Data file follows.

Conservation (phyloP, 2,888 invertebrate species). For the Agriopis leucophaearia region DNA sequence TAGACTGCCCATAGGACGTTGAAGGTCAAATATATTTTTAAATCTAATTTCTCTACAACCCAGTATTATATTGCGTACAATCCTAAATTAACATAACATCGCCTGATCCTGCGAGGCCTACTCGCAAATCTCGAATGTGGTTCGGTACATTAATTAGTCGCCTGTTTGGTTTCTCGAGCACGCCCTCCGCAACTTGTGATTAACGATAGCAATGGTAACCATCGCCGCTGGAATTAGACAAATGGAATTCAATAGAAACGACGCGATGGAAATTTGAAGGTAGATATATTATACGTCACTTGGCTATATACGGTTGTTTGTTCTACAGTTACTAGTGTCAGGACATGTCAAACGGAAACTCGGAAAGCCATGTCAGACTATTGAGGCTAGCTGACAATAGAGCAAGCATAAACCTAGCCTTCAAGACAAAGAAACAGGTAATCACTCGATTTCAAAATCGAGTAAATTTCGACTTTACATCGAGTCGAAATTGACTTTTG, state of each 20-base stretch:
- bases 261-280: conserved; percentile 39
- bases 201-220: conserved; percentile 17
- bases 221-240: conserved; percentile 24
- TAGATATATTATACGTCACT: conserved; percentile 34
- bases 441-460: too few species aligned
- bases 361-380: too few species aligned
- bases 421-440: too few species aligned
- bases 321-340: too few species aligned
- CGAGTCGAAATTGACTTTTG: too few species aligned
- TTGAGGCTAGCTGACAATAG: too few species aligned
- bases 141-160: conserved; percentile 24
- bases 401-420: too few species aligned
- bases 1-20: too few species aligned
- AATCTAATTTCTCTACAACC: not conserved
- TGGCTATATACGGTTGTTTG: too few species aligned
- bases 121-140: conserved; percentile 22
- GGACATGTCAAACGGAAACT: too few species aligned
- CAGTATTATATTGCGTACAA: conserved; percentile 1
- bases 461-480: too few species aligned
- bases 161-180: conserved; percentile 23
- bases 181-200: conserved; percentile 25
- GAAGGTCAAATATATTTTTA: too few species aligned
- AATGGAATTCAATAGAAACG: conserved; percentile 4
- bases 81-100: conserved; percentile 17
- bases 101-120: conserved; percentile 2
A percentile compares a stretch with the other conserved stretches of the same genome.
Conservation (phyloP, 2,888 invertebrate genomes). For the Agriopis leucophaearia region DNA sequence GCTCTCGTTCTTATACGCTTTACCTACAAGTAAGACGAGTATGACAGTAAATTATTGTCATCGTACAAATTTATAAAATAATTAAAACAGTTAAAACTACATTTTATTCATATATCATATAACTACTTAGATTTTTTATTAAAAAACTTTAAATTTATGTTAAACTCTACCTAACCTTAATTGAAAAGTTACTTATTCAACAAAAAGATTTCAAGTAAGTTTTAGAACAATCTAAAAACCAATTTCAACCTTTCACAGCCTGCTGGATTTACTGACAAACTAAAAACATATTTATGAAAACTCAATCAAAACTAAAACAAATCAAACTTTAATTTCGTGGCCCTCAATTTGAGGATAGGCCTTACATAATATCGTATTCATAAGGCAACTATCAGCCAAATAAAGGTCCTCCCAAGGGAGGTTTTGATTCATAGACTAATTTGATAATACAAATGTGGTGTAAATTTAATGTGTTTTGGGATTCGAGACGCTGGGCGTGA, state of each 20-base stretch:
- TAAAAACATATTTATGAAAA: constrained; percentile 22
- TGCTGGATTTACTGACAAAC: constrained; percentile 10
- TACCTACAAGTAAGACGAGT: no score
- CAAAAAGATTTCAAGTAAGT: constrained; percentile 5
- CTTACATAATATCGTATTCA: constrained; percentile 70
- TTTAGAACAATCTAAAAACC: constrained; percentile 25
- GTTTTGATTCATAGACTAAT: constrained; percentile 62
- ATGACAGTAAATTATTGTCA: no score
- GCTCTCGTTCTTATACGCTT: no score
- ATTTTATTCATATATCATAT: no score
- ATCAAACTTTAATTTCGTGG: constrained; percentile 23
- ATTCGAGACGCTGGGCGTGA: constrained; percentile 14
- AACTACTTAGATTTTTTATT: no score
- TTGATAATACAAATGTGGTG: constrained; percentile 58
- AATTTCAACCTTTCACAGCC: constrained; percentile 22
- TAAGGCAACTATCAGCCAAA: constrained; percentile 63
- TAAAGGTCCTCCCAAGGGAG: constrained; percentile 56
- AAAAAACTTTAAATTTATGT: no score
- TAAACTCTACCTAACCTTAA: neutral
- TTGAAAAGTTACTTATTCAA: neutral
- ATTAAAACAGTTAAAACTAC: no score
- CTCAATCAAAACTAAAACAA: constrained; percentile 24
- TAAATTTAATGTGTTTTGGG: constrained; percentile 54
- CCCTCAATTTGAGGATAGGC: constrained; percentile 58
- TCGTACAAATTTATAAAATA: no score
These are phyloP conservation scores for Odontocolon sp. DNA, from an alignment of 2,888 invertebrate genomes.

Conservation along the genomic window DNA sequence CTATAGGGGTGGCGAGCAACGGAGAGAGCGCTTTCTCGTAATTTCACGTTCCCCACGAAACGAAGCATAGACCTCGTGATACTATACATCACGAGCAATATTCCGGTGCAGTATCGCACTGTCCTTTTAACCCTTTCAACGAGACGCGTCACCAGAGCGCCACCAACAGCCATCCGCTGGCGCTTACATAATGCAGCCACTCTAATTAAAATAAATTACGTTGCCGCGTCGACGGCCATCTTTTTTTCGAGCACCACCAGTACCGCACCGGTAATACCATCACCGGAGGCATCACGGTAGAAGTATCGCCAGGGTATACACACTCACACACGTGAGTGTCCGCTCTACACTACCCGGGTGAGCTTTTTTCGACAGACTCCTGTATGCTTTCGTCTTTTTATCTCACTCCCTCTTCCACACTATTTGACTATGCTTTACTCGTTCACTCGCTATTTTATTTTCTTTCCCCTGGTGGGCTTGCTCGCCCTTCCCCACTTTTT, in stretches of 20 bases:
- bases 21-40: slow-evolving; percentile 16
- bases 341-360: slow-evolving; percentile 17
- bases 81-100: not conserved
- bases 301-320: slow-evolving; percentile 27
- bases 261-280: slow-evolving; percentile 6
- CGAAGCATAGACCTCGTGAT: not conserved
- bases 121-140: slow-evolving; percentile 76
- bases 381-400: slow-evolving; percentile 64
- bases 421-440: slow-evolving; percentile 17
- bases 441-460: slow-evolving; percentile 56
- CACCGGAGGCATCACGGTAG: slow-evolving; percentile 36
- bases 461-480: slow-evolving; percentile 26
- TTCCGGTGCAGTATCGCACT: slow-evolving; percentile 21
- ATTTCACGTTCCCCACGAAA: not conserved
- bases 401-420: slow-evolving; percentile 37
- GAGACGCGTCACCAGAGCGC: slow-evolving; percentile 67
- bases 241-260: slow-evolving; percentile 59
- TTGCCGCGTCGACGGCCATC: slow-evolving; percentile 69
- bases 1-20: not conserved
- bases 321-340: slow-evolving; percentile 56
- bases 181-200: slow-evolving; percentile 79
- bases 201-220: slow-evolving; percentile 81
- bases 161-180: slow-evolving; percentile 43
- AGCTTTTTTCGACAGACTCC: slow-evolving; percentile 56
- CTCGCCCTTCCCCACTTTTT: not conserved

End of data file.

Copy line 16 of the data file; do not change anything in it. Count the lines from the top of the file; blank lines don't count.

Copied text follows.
- TGGCTATATACGGTTGTTTG: too few species aligned